In reality, I think I have now trained them to be super toddler athletes because my kids seem to have tremendous stamina. Oooof. Apparently the ability to keep on going and going and going is a downside to having kids with better coordination, balance and muscle strength.

On Tuesday we tried out the Bancroft Street Tot Lot in Reading. This playground is for the under five set. It is a new construction with lots of infant swings, a bucket swing and two big kid swings. There are two climbing structures with four slides total – one for each comfort level. Oh, and the monkey bars are super friendly and low, which is perfect for a three year old.

The biggest hit for Alex and Jen was the faux rock climbing that takes you to the top of the slides. They did that about 20 times.

Bancroft is completely fenced, has a couple of nice shade trees and some benches. It is near the Reading Community Tennis Courts at Birch Meadows and there are plenty of parking spaces available. I didn’t see a restroom though, so bladders beware.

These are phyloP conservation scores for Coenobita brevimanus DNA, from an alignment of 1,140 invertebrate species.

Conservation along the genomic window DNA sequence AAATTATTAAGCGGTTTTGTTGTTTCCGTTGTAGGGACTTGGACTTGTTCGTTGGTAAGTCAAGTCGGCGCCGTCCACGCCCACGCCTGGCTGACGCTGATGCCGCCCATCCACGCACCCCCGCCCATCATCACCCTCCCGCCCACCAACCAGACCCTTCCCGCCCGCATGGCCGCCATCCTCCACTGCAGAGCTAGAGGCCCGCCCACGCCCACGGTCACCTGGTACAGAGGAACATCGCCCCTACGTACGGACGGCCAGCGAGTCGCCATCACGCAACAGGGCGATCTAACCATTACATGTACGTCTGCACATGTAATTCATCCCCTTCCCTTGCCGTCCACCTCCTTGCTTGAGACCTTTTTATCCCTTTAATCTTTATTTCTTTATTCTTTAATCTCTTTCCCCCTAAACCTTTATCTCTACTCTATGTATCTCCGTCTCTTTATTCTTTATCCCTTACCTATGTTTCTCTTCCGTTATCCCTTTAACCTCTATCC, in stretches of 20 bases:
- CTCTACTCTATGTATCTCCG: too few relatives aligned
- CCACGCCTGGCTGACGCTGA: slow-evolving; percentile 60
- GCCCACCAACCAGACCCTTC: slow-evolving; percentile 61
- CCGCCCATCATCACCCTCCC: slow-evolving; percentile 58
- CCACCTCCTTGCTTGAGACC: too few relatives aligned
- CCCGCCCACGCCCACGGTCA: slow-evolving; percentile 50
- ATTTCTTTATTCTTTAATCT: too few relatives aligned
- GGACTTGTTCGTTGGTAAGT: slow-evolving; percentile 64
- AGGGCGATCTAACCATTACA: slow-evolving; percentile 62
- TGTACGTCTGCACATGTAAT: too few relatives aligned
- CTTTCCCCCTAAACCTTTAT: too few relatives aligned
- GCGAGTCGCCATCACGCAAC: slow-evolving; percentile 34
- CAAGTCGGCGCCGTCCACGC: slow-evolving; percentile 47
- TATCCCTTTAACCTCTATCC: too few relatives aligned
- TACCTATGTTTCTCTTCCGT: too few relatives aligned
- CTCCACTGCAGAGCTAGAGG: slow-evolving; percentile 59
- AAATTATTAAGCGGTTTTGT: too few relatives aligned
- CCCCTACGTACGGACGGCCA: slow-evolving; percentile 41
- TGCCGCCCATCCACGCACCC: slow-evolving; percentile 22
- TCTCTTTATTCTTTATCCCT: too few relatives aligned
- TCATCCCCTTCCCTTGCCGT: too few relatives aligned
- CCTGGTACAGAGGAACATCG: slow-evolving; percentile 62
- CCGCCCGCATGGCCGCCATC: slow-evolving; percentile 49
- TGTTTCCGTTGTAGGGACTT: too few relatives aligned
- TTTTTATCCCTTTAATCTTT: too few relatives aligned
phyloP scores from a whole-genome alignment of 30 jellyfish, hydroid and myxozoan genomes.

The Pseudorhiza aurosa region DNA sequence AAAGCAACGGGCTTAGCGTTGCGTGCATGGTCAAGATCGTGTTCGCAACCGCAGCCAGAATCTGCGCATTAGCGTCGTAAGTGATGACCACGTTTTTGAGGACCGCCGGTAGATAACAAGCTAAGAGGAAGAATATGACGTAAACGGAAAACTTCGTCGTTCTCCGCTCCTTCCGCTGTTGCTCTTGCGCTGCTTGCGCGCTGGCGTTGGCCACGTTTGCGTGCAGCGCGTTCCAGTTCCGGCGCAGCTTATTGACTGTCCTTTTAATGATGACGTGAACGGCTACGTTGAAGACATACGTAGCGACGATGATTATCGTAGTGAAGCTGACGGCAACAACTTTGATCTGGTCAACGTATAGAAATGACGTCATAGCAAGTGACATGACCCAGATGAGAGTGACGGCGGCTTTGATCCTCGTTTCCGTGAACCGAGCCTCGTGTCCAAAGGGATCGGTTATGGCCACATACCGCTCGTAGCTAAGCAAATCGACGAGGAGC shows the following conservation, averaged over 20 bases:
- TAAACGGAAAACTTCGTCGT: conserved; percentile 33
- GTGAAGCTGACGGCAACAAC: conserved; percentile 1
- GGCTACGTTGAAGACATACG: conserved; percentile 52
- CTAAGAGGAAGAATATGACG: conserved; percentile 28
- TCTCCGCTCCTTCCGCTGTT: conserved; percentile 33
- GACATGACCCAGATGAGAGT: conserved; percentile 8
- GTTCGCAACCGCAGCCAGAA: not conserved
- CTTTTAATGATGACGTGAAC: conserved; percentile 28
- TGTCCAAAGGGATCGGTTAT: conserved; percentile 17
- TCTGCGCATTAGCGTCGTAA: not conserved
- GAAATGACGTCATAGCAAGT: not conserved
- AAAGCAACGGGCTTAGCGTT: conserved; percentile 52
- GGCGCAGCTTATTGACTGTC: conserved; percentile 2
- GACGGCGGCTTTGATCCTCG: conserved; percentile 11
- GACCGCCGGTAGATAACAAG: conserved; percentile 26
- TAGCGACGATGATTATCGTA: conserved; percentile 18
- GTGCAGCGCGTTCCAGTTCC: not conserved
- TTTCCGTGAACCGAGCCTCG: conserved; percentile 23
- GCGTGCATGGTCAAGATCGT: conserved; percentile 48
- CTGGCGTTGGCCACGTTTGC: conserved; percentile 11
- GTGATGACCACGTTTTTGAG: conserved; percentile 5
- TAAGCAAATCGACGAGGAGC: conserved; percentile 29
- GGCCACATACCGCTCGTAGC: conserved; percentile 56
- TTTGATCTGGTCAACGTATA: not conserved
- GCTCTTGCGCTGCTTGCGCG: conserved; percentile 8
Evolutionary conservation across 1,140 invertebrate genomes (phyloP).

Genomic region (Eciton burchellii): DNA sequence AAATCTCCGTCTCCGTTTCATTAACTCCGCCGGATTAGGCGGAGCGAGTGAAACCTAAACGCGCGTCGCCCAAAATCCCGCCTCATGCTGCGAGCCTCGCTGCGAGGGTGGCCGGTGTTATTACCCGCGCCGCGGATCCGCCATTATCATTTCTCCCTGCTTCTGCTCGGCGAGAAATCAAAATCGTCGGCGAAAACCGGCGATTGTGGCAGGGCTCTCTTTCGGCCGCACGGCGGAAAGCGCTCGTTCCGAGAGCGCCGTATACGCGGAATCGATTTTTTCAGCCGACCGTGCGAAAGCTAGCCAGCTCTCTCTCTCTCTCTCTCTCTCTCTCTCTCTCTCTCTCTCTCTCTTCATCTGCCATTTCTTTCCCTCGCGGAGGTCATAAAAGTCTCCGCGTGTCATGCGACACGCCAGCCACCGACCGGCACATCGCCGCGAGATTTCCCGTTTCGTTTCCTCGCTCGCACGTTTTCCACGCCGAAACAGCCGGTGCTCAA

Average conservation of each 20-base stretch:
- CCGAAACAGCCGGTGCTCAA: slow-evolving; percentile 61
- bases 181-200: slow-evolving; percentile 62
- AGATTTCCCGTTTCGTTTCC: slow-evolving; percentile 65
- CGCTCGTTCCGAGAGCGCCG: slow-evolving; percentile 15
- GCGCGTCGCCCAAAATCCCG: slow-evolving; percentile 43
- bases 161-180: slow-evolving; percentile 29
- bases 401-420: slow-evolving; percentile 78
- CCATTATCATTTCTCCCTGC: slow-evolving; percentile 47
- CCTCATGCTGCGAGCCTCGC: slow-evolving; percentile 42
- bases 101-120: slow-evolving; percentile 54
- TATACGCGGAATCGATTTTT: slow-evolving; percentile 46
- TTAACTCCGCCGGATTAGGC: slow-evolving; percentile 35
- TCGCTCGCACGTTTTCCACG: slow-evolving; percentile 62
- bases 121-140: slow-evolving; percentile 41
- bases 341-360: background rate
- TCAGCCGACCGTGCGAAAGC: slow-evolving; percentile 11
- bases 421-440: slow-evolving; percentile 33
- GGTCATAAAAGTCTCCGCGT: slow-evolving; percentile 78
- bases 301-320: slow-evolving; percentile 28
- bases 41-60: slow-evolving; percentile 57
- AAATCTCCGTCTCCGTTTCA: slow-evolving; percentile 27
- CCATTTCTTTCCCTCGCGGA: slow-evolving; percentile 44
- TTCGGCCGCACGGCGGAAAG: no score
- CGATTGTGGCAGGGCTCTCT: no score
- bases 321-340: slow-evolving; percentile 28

This playground was apparently built through a community project. There’s a nice plaque thanking all the donors and volunteers. If anyone has the contact information of the people who organized this project, please let me know.

This blog entry first appeared on Stoneham Patch.

Easter Egg Hunt

Who knew! Apologies, but I am still stunned that people are really taken with the idea of rebuilding a neighborhood playground.  It’s what I imagine it must be like being a florist – everyone loves the project and is super supportive. How fun! How tremendously rewarding. And really, I don’t need sleep (pity my children don’t seem to need much sleep either), so of COURSE I can fight the good fight, start a marketing company, and rebuild a playground (SNORT/maniacal laughter).

OK, late-night-chocolate-overdose-fueled excitement is wearing out, so here is a quick report on the Easter Egg Hunt the rather awesome team of the Rebuilding Rounds project put on last Saturday at AP Rounds Playground. I’m guessing a hundred people showed up to search for close-to-a-thousand eggs. Everyone agreed that the playground needed help, lots of people signed up for the email list to get updates on the project, and we got a surprising amount of donations ($312). Dunkin Donuts on Main Street in Stoneham donated 5 dozen donuts (hurray) and lots of warm fuzzy feelings.